Don’t confuse confidentiality with secret-keeping. Some stages of pastoral transition require confidentiality. We can’t reveal the identity of possible candidates during a search and call process. However, we don’t have to keep secrets about where we are in the process, who is making decisions on our behalf, what practices we are using, or which leadership attributes we value. Talk about these things as much as possible.

Don’t wait for all the details to become available. Share what you know. You may be inclined to wait for everything to be perfectly clear before you begin communicating. Start the communication process as soon as you have something to share. Be straightforward about what is known and what is yet unclear, at every stage of the transition.

3. Mark the endings

Don’t just talk about the endings; create actions to dramatize them. As Pastor Mark prepared for retirement, he selected books from his leadership library to share with congregants. People were able to take a piece of Mark with them as they treasured the gift of reading. The leaders of another church helped congregants to cope with the loss of their beloved executive pastor by distributing rubber bracelets imprinted with WWRD (what would Rebecca do?) Any member of the congregation could invoke Rebecca’s leadership voice by flashing the bracelet and offering an observation. Other churches dramatize their loss through fundraising and naming rights: “Let’s purchase our new hymnals in honor of our departing music minister, to recognize his leadership legacy.”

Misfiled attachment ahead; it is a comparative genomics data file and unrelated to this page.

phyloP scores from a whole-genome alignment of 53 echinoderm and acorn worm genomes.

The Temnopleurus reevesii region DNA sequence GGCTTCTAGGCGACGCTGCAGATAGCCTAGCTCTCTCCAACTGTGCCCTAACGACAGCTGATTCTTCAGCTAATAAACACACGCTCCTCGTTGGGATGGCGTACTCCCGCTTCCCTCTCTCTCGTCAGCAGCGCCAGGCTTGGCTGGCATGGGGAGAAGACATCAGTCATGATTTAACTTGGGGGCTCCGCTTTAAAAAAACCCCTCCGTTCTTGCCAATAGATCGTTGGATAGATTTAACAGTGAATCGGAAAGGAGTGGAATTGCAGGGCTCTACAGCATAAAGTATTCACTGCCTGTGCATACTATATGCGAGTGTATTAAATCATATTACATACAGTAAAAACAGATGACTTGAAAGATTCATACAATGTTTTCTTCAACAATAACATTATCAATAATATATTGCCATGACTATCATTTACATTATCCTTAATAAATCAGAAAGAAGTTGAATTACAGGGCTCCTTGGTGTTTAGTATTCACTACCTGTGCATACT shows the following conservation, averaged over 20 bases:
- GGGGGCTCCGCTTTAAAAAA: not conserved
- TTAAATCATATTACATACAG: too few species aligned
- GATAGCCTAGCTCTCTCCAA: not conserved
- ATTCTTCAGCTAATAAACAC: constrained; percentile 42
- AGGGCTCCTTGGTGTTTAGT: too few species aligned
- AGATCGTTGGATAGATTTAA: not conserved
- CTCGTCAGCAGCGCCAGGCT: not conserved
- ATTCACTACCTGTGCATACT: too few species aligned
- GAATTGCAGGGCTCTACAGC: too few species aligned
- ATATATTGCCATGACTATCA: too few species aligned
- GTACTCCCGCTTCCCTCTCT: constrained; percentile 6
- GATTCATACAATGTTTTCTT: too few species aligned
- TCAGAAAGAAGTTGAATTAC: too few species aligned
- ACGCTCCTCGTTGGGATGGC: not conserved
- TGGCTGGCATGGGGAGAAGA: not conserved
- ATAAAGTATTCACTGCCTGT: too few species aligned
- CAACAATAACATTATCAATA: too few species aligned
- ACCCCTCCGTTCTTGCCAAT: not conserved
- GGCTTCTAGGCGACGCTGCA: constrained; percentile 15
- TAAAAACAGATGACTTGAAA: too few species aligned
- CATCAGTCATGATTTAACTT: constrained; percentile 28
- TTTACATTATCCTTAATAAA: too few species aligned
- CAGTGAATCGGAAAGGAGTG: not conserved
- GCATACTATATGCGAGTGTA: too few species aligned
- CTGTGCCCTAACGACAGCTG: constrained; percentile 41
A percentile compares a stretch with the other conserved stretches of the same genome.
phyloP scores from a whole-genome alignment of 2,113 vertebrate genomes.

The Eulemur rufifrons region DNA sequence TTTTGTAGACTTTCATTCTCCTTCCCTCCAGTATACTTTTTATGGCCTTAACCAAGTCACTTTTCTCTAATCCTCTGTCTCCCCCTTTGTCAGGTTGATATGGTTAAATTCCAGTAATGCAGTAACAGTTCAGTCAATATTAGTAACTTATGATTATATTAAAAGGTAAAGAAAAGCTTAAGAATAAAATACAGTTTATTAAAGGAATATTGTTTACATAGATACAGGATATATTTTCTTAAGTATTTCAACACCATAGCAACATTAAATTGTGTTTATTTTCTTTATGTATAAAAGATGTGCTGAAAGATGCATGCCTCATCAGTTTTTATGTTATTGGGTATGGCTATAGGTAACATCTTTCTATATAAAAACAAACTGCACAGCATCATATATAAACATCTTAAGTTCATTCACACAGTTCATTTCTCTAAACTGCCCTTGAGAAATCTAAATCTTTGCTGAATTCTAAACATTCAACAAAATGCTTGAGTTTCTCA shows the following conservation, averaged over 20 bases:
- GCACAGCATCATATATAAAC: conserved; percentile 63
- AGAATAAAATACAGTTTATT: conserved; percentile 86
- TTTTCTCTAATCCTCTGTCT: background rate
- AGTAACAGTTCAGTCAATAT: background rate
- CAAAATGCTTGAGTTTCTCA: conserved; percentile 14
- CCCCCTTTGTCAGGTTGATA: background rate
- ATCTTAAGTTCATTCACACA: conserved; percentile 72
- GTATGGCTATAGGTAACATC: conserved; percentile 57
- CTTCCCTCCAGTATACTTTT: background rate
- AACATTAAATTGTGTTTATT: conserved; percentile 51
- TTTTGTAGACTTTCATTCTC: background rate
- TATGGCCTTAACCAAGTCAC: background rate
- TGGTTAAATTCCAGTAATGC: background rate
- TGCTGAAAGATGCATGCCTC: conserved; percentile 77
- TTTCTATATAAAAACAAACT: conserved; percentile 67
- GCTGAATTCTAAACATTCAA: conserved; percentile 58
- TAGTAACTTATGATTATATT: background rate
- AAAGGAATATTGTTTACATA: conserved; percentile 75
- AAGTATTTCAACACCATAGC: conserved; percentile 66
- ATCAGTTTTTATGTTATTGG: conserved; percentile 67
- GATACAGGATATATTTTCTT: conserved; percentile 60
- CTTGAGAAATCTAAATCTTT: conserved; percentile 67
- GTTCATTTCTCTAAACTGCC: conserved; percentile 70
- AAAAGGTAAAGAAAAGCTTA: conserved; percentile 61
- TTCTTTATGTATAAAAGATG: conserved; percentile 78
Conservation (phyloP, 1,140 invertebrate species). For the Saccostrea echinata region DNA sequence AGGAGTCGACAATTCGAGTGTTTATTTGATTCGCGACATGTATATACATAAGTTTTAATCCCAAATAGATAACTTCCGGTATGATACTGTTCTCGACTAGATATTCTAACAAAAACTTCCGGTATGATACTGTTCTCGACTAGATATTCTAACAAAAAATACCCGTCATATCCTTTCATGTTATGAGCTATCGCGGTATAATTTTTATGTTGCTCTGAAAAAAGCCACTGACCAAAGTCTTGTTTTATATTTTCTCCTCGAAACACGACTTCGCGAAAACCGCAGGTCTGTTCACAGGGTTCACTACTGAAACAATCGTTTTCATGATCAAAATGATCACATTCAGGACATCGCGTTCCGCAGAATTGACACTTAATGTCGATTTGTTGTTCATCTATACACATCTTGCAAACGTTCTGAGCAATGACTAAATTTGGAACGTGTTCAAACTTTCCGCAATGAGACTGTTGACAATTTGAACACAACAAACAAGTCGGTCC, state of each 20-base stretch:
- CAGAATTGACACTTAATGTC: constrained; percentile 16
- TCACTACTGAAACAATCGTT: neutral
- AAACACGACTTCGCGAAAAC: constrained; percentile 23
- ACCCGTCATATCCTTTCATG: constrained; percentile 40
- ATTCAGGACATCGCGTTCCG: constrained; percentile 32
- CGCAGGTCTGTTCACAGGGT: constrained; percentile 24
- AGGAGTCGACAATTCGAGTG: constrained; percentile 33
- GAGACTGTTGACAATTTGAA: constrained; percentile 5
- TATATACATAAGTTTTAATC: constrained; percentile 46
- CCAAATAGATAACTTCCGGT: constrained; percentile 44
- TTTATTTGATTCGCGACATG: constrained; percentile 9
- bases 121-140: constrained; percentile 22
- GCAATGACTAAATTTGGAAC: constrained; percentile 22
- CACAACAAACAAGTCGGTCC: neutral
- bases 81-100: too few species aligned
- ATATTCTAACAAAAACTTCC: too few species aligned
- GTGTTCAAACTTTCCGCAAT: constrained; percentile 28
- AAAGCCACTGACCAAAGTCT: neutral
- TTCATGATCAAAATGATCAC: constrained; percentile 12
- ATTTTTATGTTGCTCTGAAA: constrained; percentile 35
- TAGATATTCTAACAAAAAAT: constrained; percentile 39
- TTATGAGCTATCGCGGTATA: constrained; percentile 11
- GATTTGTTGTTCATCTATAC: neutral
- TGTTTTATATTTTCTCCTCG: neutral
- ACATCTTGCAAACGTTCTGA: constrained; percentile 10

4. Tell the story

A good ending narrative respects the past but does not get stuck there. It helps people see that a good ending helps ensure the continuity of what is most important to them. It creates the opportunity for an honest accounting of both triumphs and failures, and it wards off false idealization of the past. It avoids selective memory. It helps people realize that this chapter has to end in order for tomorrow’s changes to materialize. By addressing loss forthrightly, congregations make emotional space for new beginnings and attachments.

When Moses stood at the edge of the promised land, knowing that he would not go further, he chose that moment to retell his people’s story. By remembering their past experiences, he helped them recognize God’s faithfulness at other times when they experienced transition and went on to create new meanings in the future. We can do the same by helping congregations learn that times of loss, experienced openly and fully, lead into times of promise.


This material is adapted from an article that appeared in “Perspectives” the e-newsletter of the Congregational Consulting Group. Used by permission.

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About Author

Susan Beaumont is a consultant, author, coach, and spiritual director with Susan Beaumont and Associates (www.susanbeaumont.com.) She is author of Inside the Large Congregation (Alban, 2011).